Mar 11, 2020; Atlanta, Georgia, USA; New York Knicks guard RJ Barrett (9) drives against Atlanta Hawks guard Trae Young (11) in the second quarter at State Farm Arena. Mandatory Credit: Jason Getz-USA TODAY Sports

It’s playoff time. Let’s examine some of the most interesting tactical storylines in what should be the most competitive opening round matchups.

Milwaukee’s defensive adjustments

The Milwaukee Bucks will have to deal with the Miami Heat in the first round. That is unideal for Giannis Antetokounmpo and co., who of course had lots of trouble with them last year in the bubble. But a lot has changed since the Heat beat the Bucks in five in Orlando. Jrue Holiday gives the Bucks a third star. He’s a scoring ball-handler with playoff experience and arguably the best non-Ben Simmons guard defender in the league. Miami lost Jae Crowder and Kelly Olynyk and replaced them with Trevor Ariza and Dewayne Dedmon. That … feels like a downgrade.

But Ariza has been solid since arriving via midseason trade, shooting 35 percent from three on high volume and playing good defense. Jimmy Butler has kept up his bubble level and should make All-NBA second team. Bam Adebayo has made another leap, particularly as a midrange jump shooter. The Heat still have the tools to give Giannis and by extension the Bucks serious problems.

Milwaukee took steps in the regular season to avoid another playoff disaster. Most notably, they’ve increased their familiarity with multiple defensive coverages in an effort to be more flexible when it matters. Their drop coverage style works brilliantly in the regular season, but it has been exploited in the playoffs, so Mike Budenholzer has had them switch and trap sometimes throughout this season.

They’ve shown an inclination later in this regular season to move away from Brook Lopez in clutch minutes. Lopez is the leader of the drop coverage defense; he’s a less switchable center who excels at rim protection. It’s likely that they would have an easier time corralling Butler and swarming Adebayo’s rolls to the hoop with a more flexible defensive lineup. That’s where PJ Tucker, Houston’s longtime switch king, could play a huge role. Tucker seems likely to see big minutes guarding Adebayo.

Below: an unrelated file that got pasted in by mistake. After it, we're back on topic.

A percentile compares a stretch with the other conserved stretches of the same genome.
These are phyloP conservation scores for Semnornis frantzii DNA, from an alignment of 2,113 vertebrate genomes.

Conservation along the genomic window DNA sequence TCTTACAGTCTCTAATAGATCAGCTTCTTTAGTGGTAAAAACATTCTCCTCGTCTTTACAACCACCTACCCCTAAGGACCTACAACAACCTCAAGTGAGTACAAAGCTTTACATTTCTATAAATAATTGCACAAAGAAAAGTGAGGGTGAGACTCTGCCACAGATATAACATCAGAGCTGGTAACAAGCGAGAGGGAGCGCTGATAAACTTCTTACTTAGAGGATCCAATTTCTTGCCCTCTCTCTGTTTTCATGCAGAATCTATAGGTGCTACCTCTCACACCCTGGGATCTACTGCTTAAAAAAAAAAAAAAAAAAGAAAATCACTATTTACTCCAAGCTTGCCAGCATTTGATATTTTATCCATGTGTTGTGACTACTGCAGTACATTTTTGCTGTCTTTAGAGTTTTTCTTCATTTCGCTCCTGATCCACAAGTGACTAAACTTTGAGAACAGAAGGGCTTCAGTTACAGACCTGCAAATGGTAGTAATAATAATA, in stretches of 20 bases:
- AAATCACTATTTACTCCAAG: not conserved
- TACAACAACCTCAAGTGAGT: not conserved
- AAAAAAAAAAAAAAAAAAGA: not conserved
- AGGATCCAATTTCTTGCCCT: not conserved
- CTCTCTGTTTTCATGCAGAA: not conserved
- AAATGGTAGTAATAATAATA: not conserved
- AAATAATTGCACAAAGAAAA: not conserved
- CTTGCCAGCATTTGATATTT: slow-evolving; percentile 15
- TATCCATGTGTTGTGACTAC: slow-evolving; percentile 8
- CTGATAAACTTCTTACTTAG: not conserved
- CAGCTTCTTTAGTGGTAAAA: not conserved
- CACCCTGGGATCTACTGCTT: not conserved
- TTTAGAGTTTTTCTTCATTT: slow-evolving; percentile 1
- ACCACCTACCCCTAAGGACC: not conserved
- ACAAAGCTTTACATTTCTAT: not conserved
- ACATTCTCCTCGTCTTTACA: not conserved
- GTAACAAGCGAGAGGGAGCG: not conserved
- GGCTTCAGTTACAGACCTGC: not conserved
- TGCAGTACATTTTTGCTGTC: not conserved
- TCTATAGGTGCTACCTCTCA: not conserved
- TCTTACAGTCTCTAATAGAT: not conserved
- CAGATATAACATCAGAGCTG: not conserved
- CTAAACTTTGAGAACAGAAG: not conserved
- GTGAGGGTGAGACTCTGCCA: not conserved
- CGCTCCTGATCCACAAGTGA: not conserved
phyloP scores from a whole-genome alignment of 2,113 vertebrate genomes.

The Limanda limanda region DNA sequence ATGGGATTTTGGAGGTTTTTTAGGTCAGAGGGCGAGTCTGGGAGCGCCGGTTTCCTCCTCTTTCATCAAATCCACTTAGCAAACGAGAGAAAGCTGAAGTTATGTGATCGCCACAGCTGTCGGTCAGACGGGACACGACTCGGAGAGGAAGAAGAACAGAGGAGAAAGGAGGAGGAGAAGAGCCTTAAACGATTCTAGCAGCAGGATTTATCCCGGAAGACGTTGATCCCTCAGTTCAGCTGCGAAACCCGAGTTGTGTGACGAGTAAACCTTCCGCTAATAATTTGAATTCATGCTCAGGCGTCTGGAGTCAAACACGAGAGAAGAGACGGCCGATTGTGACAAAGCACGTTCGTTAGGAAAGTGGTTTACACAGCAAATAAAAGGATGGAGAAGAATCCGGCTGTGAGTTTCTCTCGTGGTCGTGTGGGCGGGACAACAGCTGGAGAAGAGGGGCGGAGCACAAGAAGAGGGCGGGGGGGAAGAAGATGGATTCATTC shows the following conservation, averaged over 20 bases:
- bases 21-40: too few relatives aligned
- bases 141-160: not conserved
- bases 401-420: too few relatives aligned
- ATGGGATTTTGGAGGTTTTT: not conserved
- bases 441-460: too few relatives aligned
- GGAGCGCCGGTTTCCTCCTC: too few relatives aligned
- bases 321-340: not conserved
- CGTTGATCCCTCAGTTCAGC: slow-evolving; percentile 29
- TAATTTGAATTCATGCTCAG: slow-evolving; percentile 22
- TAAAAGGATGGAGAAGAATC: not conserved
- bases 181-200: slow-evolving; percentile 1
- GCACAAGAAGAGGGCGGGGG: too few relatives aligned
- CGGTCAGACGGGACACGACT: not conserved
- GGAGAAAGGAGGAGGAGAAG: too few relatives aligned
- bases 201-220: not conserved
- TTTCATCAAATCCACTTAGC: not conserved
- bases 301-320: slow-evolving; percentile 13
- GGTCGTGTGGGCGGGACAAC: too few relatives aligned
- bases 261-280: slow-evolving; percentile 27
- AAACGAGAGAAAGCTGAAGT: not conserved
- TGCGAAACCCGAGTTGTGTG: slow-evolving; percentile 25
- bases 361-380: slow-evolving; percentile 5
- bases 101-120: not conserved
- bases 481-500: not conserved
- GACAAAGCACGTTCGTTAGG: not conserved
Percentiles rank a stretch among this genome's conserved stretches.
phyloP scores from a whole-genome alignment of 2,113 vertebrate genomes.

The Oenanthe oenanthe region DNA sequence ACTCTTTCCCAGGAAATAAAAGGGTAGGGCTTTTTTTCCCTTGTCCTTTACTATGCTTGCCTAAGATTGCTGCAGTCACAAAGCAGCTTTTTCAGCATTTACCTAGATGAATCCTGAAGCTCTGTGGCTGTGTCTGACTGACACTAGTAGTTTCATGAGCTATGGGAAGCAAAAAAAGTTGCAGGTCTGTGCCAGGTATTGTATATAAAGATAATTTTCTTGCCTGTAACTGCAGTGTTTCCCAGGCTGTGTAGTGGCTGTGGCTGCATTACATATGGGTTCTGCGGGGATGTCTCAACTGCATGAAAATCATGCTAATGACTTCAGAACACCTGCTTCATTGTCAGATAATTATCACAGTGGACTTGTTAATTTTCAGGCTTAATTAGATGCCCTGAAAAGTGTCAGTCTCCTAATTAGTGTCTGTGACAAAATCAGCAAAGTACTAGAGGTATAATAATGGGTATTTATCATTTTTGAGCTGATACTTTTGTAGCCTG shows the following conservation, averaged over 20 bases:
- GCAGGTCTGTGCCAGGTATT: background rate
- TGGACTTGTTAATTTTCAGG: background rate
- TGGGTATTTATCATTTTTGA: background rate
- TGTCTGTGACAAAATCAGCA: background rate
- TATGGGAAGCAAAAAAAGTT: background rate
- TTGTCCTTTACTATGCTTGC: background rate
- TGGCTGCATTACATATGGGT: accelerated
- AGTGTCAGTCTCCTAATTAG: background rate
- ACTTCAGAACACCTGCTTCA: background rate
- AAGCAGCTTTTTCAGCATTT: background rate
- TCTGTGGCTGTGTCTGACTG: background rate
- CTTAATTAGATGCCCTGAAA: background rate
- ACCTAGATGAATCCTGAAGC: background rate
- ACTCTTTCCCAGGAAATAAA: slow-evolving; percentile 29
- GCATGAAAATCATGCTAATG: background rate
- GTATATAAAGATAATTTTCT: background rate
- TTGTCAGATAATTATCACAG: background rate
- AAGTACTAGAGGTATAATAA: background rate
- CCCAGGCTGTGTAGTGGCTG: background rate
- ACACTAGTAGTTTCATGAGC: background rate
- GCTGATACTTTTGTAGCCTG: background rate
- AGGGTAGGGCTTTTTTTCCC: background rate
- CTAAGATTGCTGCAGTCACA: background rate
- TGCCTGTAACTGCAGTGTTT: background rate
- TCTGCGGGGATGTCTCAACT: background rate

Giannis’s role should be as a help defender. His length and instincts have not been fully weaponized given his potential effectiveness as a free safety and his ability to guard every position. He may not lock down Butler, but he can cover significant ground and singlehandedly destroy offensive sets. The Bucks have to maximize his defensive talents.

Can Denver make a run without Jamal Murray?

Murray’s torn ACL is one of the most unfortunate NBA injuries in recent memory. For a franchise like Denver to lose its second star in a year in which they looked like legitimate championship contenders is a blow.

But Nikola Jokic has not slowed down. He solidified his MVP case by leading the Nuggets to a 13-4 record in the 17 games played after Murray went down on April 12 (not including the tanktastic finale). Jokic averaged 27 points, 10 rebounds and seven assists in that span.

The Nuggets now appear to be fully healthy outside of Murray and PJ Dozier, a quality wing defender who went out in early May.

It’s Denver’s secondary scoring and shooting that poses the most questions. Michael Porter Jr., who has been flamethrowing all season, will have to perform like a star if the Nuggets are going to win this series. It would be a great help if Aaron Gordon can create his own offense, because Denver’s guard situation doesn’t look like enough. How much offense can Monte Morris, Austin Rivers, and Facundo Campazzo provide?

A lot will be on Jokic’s shoulders. His pick-and-pop efficiency will be a key to getting consistent buckets, especially late in games. The Blazers will send doubles, and the supporting cast has to be ready to make the right reads.